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  5. Contents Page: This is one place that an examiner can look for consistency, and so many students tell me there are no errors on the contents page and breeze past it. Remember consistency, learn how to capitalise a title and be consistent throughout your thesis. Do not capitalise the words in some sections and not in others. For example: “How to write a quick blogpost” is just not the same as “How to Write a Quick Blogpost.” Also use punctuation consistently, if you put a full stop at the end of your section titles, then you have to put a full stop at the end of every section title. Inconsistency looks odd on your content page and is not pleasing to the eye and your examiner will spot it.
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  7. The Bibliography or Reference List: The next place to look for consistency is your reference list. No doubt you will have been told a specific style for presenting your references, your examiner expects you to use that style. Again when capitalising your titles – either always capitalise important words in a title or never capitalise. Whatever you do always be consistent… from one entry to the next, follow the same pattern. If you put commas between points then you always have to put commas… just look at your pages carefully and read these pages from the bottom up to find glaring errors. Believe me on these pages there will be plenty of “and and’s” and “of of’s”… it is only natural, we tend to add in references at the end of a work session when we are not fresh and alert. Another quick tip, if you have more than one reference by the same author, then list them according to the date they were published.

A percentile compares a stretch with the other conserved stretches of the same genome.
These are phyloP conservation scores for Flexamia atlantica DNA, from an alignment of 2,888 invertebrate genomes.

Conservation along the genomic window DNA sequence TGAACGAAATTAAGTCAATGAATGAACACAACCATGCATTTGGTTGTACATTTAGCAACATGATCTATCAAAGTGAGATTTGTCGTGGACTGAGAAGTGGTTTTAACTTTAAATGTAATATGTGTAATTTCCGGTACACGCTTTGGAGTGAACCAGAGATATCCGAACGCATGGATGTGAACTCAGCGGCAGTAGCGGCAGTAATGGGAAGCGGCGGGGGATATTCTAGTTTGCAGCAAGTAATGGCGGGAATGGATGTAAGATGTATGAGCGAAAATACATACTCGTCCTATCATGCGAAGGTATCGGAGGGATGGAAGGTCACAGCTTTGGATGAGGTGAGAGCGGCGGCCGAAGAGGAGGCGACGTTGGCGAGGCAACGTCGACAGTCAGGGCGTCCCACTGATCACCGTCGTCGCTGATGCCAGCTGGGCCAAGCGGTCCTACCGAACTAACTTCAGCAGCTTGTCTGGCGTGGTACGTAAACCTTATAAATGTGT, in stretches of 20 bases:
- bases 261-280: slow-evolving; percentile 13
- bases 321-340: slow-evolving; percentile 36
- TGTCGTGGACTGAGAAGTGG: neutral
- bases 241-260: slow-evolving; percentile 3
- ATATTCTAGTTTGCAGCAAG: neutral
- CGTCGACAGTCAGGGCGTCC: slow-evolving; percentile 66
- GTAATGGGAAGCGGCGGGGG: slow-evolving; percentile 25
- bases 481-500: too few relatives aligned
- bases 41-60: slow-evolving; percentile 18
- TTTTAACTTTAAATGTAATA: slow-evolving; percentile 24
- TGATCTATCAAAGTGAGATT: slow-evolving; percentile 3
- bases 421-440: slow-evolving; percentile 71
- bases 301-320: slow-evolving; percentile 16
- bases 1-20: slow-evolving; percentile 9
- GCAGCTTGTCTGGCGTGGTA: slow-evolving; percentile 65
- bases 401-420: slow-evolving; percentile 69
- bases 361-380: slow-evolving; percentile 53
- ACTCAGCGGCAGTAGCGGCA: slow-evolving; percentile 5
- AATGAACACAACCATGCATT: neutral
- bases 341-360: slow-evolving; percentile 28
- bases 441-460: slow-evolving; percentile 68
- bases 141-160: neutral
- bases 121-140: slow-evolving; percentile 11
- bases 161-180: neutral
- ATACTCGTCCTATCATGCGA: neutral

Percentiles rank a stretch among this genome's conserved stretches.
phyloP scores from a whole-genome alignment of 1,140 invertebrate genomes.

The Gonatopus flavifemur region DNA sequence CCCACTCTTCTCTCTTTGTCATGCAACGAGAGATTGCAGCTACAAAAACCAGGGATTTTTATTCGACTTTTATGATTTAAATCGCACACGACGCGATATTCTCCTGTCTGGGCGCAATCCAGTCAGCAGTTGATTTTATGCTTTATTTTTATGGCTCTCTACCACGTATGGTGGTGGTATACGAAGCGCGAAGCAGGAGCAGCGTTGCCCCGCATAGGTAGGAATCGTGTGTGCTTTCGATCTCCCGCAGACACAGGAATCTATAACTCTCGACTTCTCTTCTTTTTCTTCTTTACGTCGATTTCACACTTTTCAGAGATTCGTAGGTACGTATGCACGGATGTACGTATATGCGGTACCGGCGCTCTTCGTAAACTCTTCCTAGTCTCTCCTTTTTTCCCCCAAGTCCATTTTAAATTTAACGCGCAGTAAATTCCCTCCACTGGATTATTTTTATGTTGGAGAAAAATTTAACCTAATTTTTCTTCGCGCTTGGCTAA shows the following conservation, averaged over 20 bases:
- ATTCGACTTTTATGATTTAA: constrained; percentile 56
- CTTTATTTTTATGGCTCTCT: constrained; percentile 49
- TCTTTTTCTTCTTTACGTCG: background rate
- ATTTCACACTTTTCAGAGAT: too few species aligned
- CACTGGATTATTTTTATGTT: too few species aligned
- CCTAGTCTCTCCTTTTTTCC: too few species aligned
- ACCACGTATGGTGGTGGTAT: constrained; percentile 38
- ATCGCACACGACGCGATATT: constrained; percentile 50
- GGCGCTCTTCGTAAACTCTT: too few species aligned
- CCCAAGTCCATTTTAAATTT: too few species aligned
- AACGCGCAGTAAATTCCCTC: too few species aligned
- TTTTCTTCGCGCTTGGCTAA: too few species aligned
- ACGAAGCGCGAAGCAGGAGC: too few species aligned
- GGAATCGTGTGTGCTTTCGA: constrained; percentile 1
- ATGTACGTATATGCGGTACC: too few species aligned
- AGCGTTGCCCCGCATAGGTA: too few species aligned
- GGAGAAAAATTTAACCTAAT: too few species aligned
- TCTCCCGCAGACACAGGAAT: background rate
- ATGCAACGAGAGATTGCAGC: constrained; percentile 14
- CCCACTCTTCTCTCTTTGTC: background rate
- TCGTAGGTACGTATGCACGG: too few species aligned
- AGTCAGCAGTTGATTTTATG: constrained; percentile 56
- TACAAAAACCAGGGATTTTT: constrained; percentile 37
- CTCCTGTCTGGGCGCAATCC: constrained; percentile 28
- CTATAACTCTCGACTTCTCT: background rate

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  9. Read Your Work Through: This is the most surprising thing to non-students, most students who have given me a paper to read have never read their entire paper as a whole, from the beginning through to the end. GASP!!! It isn’t that shocking really, it is the nature of the work, a thesis is written in bits, over a period of months. They started with an outline – usually five chapters: An introduction and conclusion, some sort of literature review, what they considered and how they went about it and finally the results. They pretty much do the work in that order to and the take all the bits and put them together and hand it in. However, what seemed vital and relevant when you wrote your introduction six months or even a year before may no longer even be relevant. Also it is very easy when you are submitting sections to your lecturer that you have copied chunks of other sections, a paragraph from the introduction, a section from your review… popped it into the chapter you are handing in for review and thinking you will take them out and then never thinking about it again ever. It happens you need to check for repetition. Reading through your own work is probably the hardest part of a thesis, it is your work and your writing and feels so familiar that what you see on the page and what is actually on the page can be vastly different. The way to overcome that is to settle yourself down with a pencil and a highlighter and treat every page as it’s own unique page and read it slowly and carefully out-loud. Set yourself little tasks, I highlight references so that I can check them… but you can underline verbs, you can circle the first word of every sentence… anything different to just reading, anything to keep your brain engaged with that page, anything to stop your mind wandering off. Whatever you need to do to stay alert and look for errors. You are looking for errors there will be tons of them.